The usage of land rollers has changed quite a bit over the past handful of years. Commonly known as a method of rolling rocks down into the ground and out of headers or the inside of combines, land rollers are now being used by some farmers during the post-emerge stage, particularly with soybeans.
“The typical use of land rollers has been rolling right after you plant or sometime between planting and emergence, but what the universities have been seeing are some very positive results when going in and rolling at the 2-3 leaf stage,” said Bruce Johnson, director of innovation at Summers Manufacturing.
The post-emergence rolling acts as a stressor of the plant, causing it to branch out and ultimately create higher pod counts, and furthermore, higher top-end yield potential.
“The numbers we’re hearing from university studies is they’re seeing a pod count increase of 25-30 percent,” Johnson said. “That said, an increase in pod count doesn’t necessarily correlate to an increase in yield, but it does move that top-end potential up. You still need the nutrients and moisture to fill those pods.”
The window for this practice is a delicate one. Farmers can’t be too early or too late, making sure they go in at the optimal time where they can stress the plant without having negative side effects to it.
Land rolling started more with lentils and got adopted with soybeans more recently. The practice originated in Canada before coming to the U.S., and for a lot of years was referred to as rock rolling. The last few years has seen the adoption of land rollers being used in areas that don’t have a lot of rocks, but instead are utilized to break up root balls and dirt clumps to create a nice, clean harvest bed.
“The big benefit of that is not only are you going to keep the rocks out of the combine, but you keep all that dirt out of the combine as well,” he said. “The practice has been adopted pretty heavily across the Dakotas and Minnesota. We’re also seeing it move further into the Corn Belt.”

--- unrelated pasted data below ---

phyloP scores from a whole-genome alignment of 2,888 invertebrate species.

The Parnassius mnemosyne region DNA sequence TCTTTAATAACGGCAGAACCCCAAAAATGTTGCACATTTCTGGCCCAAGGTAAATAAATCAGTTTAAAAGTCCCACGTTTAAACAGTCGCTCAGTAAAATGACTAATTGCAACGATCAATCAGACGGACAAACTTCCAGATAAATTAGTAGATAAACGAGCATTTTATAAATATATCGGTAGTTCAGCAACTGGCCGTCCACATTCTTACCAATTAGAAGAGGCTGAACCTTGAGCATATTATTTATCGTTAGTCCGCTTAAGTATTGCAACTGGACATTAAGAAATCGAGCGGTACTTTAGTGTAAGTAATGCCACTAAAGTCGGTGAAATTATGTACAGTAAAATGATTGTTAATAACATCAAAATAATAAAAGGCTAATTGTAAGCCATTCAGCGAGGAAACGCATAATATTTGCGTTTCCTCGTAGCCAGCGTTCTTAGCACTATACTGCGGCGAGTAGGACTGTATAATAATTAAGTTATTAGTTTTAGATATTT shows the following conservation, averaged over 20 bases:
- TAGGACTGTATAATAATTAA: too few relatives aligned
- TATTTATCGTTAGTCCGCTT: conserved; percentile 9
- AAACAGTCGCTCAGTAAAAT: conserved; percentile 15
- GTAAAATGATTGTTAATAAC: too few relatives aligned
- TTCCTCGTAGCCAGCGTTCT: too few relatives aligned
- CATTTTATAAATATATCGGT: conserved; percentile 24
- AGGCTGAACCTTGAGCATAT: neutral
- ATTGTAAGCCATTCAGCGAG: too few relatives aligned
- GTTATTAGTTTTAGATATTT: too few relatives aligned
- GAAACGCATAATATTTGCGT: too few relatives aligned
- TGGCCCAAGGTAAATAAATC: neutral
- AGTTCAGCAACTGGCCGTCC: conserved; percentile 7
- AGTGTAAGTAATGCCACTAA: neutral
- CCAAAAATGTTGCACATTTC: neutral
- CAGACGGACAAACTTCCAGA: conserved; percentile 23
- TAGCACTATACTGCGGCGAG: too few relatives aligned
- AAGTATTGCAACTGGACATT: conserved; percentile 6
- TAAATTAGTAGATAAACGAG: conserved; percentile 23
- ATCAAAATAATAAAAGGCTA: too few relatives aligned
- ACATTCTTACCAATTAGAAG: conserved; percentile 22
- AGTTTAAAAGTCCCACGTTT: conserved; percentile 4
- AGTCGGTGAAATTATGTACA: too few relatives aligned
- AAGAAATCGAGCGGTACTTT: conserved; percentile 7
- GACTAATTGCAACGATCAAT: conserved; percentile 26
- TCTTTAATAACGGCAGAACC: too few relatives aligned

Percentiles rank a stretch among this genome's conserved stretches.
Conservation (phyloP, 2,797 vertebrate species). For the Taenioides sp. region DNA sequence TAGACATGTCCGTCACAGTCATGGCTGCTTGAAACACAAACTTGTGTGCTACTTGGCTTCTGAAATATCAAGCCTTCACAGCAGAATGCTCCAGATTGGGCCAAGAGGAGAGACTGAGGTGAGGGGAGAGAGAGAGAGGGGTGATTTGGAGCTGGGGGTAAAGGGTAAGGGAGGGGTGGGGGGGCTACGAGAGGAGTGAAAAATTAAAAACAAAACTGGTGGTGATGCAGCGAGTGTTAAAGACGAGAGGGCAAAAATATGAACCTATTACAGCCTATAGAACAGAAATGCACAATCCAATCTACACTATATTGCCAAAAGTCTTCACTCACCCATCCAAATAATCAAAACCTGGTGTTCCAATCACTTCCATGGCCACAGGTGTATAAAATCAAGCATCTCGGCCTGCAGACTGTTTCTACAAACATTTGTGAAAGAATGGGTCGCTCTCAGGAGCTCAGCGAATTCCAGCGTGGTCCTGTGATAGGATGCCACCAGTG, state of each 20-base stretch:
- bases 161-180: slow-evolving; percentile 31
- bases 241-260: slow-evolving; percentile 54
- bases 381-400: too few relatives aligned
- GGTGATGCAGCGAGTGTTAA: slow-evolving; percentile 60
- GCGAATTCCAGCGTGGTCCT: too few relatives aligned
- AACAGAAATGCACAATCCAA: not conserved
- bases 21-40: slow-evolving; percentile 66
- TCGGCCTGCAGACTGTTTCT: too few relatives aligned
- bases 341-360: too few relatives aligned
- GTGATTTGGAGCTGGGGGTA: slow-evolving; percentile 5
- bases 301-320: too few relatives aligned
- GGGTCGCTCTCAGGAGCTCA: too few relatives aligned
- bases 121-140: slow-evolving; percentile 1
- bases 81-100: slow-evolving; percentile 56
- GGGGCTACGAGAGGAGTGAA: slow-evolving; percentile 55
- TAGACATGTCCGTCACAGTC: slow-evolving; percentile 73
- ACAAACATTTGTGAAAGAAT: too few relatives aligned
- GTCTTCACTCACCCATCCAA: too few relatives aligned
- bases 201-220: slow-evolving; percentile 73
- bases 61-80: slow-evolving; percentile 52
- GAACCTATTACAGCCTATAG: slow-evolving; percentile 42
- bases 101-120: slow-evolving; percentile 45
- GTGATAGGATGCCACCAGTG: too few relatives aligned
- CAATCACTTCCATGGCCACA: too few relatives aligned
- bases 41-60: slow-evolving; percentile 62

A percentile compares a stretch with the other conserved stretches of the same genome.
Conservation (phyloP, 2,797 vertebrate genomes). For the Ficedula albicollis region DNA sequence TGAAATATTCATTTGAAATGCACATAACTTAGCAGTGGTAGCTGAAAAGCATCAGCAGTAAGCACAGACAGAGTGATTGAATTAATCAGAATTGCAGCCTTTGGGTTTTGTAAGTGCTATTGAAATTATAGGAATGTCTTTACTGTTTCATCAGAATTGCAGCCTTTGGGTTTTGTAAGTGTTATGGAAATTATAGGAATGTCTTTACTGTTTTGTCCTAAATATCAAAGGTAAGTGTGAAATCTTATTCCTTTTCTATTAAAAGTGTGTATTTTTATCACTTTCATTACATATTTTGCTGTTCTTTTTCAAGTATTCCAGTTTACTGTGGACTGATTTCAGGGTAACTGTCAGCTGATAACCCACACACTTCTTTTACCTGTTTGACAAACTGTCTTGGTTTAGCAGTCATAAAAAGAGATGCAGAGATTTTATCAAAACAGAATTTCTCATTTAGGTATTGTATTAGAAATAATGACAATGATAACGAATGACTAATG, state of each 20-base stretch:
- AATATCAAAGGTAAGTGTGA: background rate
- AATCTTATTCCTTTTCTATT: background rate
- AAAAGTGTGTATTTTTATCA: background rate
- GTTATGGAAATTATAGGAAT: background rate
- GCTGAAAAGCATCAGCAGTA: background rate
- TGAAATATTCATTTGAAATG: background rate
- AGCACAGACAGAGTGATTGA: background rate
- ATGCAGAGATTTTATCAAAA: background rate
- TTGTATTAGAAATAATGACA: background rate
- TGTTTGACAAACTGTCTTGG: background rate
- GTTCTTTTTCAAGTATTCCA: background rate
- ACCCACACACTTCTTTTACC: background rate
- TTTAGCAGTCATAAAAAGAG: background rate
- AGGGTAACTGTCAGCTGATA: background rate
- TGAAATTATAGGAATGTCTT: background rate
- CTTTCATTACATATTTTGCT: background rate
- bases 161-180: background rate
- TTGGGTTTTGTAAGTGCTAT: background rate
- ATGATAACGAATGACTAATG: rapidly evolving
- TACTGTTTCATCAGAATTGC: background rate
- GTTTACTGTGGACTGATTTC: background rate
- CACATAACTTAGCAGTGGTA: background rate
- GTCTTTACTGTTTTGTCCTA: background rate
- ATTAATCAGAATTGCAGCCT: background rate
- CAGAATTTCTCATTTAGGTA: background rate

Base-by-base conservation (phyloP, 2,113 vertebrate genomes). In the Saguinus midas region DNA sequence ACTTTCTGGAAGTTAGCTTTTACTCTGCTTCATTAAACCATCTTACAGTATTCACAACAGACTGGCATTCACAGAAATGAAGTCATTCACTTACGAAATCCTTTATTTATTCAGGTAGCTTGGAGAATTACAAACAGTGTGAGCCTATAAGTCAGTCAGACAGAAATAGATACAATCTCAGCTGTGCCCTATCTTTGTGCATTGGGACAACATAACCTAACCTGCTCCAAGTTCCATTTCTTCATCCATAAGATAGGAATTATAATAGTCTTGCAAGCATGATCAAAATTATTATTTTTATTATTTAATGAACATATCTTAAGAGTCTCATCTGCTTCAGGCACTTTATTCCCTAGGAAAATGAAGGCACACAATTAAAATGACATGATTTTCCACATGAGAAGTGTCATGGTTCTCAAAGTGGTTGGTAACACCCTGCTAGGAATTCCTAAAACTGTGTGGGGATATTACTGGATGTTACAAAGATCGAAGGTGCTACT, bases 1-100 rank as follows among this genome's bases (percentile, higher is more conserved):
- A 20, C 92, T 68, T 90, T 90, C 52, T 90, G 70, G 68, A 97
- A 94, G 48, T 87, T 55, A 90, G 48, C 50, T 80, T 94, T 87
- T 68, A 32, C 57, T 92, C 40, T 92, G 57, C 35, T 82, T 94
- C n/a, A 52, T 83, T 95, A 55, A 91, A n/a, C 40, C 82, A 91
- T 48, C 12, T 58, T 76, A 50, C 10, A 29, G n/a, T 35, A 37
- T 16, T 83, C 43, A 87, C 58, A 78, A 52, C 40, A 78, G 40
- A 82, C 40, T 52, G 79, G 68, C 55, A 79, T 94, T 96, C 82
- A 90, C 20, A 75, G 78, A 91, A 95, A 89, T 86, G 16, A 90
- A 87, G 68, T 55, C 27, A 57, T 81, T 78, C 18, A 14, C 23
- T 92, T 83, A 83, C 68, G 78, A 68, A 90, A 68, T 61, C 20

Farmers utilizing land rollers are seeing other benefits as well, such as faster emergence due to the fact they’re increasing the seed-to-soil contact.
“They’ll report to us that they’re seeing 2-3 day faster emergence in their crops,” Johnson said. “In some areas that’s not a big deal, but like up in the Northern Plains where you have a shorter growing season, it can make a difference, especially if you have a late spring.”
Johnson says he’s spoken with more and more farmers who are interested in experimenting with the practice of rolling a portion of their soybean acres post-emerge.
“We have a few growers that are willing to try it with a few acres, but they’re not going to jump in the first year and roll 5,000 acres of beans that way. They’ll try it with a few acres and measure the results. The big question comes down to how busy they are and if they can hit it at the right window,” he said.
“The downside of not getting your beans rolled and missing the window is you end up with the field unrolled and then you have to deal with the rocks and root balls come harvest. The biggest deterrents of rolling post-emerge is in the event you hit a rainy spell and you can’t hit that window to get them rolled, then you’re stuck with an unrolled field,” Johnson added.